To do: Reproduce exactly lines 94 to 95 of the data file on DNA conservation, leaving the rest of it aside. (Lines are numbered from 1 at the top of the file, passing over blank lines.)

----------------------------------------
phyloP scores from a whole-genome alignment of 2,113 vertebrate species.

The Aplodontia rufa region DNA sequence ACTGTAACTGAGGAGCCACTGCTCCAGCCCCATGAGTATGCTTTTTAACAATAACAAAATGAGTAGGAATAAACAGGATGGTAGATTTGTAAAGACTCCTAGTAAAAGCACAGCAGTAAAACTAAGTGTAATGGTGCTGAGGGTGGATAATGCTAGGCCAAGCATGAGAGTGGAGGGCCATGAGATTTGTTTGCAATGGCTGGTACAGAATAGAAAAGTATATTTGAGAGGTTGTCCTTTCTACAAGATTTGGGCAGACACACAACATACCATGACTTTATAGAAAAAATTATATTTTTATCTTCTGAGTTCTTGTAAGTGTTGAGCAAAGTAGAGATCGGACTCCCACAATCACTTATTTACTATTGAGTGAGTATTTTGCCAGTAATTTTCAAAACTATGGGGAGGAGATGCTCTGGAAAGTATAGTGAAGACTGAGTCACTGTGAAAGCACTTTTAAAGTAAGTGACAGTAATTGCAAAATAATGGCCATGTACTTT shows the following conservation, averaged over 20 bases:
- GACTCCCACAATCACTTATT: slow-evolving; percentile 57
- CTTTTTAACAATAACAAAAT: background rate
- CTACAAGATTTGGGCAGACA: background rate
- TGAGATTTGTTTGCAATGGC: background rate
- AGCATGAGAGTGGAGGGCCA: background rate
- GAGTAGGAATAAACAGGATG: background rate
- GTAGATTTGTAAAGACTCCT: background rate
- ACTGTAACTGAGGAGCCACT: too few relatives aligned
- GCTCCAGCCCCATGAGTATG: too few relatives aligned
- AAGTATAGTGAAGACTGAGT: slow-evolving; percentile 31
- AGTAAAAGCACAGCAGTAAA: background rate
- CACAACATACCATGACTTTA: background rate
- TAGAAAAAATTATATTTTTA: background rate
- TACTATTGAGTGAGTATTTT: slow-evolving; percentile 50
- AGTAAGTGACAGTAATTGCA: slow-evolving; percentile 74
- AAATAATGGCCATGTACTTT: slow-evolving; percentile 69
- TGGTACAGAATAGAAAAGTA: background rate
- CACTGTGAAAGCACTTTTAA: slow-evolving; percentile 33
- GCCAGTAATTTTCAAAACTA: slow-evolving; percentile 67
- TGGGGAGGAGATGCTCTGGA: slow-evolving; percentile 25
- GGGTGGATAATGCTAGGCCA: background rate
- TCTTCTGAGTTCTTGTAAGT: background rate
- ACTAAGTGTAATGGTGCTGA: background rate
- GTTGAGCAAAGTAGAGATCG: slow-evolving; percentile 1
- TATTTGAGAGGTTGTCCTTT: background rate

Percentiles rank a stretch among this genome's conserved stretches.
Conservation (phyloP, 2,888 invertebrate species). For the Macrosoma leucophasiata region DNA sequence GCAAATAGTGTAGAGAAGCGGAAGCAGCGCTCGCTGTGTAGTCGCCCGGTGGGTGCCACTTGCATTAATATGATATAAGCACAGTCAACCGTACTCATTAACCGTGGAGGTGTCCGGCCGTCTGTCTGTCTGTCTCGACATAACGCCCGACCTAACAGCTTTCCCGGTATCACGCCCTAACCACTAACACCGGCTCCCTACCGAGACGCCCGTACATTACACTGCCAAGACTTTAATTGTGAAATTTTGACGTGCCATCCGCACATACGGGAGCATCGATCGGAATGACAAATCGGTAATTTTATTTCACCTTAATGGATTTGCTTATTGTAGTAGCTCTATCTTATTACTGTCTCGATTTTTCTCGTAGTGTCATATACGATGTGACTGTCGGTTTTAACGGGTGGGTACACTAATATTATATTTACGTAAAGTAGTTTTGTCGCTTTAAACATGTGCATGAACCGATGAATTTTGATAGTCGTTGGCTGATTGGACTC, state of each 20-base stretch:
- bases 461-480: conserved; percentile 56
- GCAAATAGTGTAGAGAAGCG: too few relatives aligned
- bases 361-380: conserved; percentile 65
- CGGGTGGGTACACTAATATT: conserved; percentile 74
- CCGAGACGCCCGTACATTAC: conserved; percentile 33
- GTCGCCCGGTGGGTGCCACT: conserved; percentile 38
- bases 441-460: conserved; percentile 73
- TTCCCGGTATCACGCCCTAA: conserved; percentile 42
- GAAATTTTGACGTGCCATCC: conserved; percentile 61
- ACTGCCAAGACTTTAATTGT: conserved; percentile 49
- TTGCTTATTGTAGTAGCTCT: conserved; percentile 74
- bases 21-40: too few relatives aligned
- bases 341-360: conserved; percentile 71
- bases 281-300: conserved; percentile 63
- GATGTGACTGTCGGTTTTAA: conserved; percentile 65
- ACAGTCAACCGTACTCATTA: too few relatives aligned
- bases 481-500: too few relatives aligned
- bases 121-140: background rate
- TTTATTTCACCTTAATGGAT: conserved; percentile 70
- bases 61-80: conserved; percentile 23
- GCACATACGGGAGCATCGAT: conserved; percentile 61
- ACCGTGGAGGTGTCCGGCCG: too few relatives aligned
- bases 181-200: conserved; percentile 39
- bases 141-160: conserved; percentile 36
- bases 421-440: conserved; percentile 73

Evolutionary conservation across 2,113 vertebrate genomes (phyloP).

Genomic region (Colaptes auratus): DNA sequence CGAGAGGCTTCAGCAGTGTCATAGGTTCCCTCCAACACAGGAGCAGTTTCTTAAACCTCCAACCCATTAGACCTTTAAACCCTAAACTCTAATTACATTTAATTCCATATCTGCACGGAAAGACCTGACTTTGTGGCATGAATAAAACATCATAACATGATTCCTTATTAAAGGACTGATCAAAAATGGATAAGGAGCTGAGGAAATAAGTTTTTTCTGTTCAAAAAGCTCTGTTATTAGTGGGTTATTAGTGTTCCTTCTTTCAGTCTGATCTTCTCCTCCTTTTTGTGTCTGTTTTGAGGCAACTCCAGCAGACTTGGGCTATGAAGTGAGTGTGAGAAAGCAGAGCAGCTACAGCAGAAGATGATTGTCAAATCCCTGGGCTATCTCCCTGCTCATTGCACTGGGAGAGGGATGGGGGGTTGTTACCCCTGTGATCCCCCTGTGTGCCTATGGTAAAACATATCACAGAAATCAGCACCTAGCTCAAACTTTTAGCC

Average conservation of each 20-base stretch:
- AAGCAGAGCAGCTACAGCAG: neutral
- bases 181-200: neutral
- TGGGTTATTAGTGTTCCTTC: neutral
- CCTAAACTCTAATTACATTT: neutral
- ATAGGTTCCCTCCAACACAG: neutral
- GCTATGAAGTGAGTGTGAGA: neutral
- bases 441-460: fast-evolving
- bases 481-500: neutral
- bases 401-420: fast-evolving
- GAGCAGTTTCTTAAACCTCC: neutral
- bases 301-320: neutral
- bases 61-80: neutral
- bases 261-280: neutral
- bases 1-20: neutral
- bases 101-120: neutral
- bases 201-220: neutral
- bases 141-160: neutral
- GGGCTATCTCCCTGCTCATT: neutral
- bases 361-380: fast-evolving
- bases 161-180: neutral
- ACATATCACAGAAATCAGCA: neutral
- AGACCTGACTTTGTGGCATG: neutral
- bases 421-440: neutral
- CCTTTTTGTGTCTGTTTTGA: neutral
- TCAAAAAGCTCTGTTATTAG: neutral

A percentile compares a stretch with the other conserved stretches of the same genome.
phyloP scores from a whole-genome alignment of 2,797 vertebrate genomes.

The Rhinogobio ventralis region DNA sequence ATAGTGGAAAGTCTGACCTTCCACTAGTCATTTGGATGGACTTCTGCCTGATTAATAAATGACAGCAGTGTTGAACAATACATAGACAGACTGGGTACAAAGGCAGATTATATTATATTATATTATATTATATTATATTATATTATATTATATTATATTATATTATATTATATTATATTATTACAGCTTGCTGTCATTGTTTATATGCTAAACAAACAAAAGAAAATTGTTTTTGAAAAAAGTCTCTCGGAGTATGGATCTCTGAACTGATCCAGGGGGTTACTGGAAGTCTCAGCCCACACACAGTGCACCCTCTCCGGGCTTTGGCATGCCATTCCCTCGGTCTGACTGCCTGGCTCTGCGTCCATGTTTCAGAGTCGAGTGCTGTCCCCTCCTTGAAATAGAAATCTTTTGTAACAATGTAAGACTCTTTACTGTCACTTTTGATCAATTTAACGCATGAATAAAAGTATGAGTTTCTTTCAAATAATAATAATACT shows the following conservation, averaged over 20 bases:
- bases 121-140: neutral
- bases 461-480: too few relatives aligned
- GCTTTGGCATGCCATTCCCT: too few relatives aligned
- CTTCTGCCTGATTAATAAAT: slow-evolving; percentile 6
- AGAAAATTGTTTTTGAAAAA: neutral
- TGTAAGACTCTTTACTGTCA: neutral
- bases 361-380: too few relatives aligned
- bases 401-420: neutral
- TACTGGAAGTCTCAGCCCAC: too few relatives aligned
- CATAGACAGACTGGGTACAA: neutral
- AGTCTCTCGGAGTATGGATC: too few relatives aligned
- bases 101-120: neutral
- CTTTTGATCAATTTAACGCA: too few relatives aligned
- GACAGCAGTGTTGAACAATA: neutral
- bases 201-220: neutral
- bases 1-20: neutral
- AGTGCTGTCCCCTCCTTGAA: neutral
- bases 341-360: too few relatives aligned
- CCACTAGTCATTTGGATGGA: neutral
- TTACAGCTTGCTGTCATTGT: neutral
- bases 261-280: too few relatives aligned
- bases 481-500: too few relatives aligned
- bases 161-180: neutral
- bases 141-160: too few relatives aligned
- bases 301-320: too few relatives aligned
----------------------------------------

- TACTGGAAGTCTCAGCCCAC: too few relatives aligned
- CATAGACAGACTGGGTACAA: neutral